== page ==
I often enjoy looking at the garden lengthwise and seeing the mix of colors all interwoven like a tapestry.


Once the flower stalks of Darmera peltata begin to unfurl, they move at an incredible rate. What perfect little capsules.


You don’t need to go to outer space to see something weird. Just. Go. Outside.


The shiny leaves of newly emerged Rodgersia. This specimen is thriving in the deep dry shade of a large clump of bamboo.


Something that might be new to some of you, Matthiola arborescens otherwise known as a tree stock. Much like your traditional annual stock, but supersized. Silver foliage and nicely scented flowers, I’m excited to see how this develops this season. A late find last season, this overwintered just fine in my coldframe in the back.


My podophyllum peltatum (North American May Apple) started to emerge at the end of last week. While podophyllums are somewhat new to me in the grande scheme of things I certainly enjoy growing them. Hosta-like in their developed foliage, there emergence in spring is miraculous and entertaining to watch. Another plant that needs a daily glance, this podophyllum moves quick once it gets started.


I’ve got two Arisaema griffithii in bloom at the moment, one dark one light. You always win with hardy exotics.

At The Nursery


A quick shot of the new greenhouse we built this winter. Is that an Echium pininana out front you ask? Why yes it is! Sadly it’s not the same one as I so proudly boasted about last season, that one died while being overwintered in the greenhouse. I should have said something earlier but I was still mourning. This season I’m taking it a step further, I’ve already got about 20 seedlings on the go, we will see one of these bloom somehow!


Amidst all the fury of greenhouse madness I was able to take 30 minutes to snap a couple nice shots. I love fresh crops of euphorbia, the contrast of foliage is amazing.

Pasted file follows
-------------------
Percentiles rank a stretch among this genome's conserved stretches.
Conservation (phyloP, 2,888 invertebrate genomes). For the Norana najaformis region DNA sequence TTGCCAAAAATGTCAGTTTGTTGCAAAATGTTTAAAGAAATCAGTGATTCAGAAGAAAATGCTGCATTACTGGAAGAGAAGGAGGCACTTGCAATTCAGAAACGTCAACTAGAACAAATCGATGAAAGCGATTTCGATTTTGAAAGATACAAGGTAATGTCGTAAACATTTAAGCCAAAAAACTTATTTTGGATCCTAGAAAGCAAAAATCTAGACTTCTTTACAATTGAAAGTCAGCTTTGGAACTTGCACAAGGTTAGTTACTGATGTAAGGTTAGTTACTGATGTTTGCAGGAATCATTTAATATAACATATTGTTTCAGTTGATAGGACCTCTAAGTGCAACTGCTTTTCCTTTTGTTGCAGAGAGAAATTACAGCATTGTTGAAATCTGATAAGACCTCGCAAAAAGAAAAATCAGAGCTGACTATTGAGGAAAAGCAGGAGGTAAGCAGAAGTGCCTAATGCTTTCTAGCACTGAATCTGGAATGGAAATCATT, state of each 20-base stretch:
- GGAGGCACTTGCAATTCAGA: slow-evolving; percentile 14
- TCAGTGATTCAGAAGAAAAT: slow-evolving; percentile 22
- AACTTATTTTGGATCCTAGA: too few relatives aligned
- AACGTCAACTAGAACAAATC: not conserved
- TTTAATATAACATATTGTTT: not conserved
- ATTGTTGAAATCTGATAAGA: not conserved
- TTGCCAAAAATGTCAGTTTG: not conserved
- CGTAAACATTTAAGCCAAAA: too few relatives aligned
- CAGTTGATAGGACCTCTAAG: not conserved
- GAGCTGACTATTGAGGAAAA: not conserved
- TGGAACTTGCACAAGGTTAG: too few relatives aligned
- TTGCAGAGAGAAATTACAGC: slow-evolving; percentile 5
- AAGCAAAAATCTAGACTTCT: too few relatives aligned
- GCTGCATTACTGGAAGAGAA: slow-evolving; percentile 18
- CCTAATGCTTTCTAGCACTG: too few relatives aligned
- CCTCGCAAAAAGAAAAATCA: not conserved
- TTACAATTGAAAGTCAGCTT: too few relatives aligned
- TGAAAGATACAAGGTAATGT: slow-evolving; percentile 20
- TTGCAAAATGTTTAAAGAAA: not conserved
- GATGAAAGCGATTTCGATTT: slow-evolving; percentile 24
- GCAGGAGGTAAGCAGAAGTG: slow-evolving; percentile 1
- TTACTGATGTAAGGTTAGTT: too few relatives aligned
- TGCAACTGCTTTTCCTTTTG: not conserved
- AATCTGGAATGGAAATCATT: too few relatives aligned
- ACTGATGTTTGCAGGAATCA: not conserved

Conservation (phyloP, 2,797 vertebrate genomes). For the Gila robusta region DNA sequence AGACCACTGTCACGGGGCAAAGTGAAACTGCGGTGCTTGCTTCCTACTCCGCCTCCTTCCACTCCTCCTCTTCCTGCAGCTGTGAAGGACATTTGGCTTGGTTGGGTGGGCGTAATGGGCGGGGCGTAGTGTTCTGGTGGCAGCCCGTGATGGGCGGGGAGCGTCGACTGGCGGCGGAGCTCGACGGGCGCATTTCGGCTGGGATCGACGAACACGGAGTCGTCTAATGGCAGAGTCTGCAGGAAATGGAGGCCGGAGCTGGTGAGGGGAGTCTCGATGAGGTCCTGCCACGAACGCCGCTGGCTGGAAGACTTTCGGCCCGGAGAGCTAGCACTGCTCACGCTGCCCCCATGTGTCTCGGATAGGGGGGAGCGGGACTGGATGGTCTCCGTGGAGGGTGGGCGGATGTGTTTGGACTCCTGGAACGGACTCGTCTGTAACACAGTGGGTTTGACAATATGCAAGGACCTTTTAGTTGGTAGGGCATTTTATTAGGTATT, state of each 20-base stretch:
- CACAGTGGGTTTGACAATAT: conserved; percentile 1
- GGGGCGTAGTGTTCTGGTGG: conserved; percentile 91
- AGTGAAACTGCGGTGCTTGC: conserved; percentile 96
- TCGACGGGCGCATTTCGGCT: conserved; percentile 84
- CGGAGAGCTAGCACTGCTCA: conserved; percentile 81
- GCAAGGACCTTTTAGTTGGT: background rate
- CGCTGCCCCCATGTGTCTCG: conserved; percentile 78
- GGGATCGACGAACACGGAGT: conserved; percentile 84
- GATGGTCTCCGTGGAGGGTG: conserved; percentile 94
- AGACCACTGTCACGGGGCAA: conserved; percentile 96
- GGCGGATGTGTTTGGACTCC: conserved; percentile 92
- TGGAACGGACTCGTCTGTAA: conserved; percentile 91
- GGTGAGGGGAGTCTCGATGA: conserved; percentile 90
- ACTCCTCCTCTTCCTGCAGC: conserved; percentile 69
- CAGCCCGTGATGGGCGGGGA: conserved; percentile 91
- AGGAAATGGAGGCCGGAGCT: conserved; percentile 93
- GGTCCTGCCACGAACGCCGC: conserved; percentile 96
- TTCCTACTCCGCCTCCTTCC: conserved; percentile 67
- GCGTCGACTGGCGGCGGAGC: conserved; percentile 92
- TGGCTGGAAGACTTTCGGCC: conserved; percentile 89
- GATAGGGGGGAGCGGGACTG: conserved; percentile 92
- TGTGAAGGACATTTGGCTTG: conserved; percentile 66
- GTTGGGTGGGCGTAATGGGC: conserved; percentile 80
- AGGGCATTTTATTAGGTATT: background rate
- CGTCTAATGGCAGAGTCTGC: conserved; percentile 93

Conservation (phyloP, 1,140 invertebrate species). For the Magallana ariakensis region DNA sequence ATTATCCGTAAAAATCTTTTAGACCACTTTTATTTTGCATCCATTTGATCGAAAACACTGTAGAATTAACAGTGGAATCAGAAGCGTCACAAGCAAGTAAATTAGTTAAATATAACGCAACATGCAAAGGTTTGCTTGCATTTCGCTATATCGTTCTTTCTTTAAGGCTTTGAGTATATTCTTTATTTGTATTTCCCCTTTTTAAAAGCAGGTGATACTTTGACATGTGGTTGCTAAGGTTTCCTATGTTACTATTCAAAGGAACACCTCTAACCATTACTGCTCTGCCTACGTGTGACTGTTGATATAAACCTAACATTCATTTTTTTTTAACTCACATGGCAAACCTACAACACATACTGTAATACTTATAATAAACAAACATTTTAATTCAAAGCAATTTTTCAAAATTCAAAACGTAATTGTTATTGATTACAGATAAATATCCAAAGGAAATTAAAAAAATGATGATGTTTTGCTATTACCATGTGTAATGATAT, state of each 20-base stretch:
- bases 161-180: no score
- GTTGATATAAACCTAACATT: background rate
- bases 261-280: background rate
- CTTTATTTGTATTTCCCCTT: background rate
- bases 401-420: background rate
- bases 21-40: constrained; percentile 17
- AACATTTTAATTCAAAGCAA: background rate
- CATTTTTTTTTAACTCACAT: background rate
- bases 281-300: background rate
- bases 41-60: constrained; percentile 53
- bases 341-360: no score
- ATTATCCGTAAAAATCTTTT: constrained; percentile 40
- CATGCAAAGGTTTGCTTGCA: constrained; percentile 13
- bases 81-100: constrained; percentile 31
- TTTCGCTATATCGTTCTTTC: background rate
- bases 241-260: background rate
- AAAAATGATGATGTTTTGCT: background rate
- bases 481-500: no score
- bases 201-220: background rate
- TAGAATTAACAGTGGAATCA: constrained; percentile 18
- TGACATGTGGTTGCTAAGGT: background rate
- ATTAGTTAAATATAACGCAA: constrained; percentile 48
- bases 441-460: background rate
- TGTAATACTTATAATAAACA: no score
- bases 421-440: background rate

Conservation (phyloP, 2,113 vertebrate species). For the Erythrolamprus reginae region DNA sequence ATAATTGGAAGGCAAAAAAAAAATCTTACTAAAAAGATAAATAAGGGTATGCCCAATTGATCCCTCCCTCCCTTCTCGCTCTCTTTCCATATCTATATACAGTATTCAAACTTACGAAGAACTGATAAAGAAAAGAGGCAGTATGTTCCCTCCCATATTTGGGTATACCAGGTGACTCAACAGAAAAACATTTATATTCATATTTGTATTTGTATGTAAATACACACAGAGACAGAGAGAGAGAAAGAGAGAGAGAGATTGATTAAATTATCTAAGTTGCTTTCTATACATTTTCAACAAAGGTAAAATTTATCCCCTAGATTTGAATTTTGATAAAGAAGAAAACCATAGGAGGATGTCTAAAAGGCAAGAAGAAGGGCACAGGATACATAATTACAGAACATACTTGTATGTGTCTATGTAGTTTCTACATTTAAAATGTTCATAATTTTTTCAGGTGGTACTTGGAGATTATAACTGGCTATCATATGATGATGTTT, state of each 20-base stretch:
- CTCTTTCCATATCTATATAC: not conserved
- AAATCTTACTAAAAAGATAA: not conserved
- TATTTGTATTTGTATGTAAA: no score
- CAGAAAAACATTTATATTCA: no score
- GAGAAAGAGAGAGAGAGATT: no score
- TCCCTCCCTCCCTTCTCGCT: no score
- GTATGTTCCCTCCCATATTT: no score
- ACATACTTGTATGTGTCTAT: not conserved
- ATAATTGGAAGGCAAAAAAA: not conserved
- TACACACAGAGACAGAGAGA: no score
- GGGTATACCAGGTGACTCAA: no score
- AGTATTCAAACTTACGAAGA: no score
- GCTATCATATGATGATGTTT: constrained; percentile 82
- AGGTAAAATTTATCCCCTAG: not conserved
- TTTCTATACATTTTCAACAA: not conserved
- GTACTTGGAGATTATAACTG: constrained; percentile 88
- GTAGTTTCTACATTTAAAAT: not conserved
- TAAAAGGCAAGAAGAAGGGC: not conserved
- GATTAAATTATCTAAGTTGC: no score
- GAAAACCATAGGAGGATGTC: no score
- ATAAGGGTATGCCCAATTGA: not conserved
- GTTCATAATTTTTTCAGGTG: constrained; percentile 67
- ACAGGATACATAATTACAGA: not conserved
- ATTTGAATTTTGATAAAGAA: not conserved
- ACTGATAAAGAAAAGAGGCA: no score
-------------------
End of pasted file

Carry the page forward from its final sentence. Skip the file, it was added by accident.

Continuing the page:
A field of rosemary and lavender.


6 pack fiberous begonias, the bane of the nurseryman. King of the frustrating crops, begonias can be a pain in the A$$. For the moment this season’s look phenomenal. Only time will tell.


I can’t help but to smile looking at these large crops of different colored heucheras.

Last but not least: The Latest Plant Hoarding

While buzzing about a garden center on a sales call, I noticed this amazing specimen of Jatropha podagrica. Strangely enough I had been eyeing one of these up on Tropiflora a couple months previous but changed my mind when I saw the  $80 dollars for shipping and phyto tickets. There’s a small crop of these circulating Victoria’s garden centers right now, if you want an interesting developed caudiciform I suggust you go for an adventure right now. Not cheap, but barely expensive, I saw a couple at Gardenworks Blenkinsop and Marigold Nursery Saanich. They’re in short supply and won’t last long, you need one of these.


Amazing neon orange blooms.

Thanks for coming along for a tour. Enjoy the spring weather!

-N

Mr Nat. Gardener, Plant Nerd
Tips and tales about gardening in one of the most mild climates in Canada. Specializing in rare and strange plants from far out destinations, this is the story of an obsessed young gardener in Victoria B.C. Let's create more tropical gardens in the garden city on the southern tip of Vancouver Island.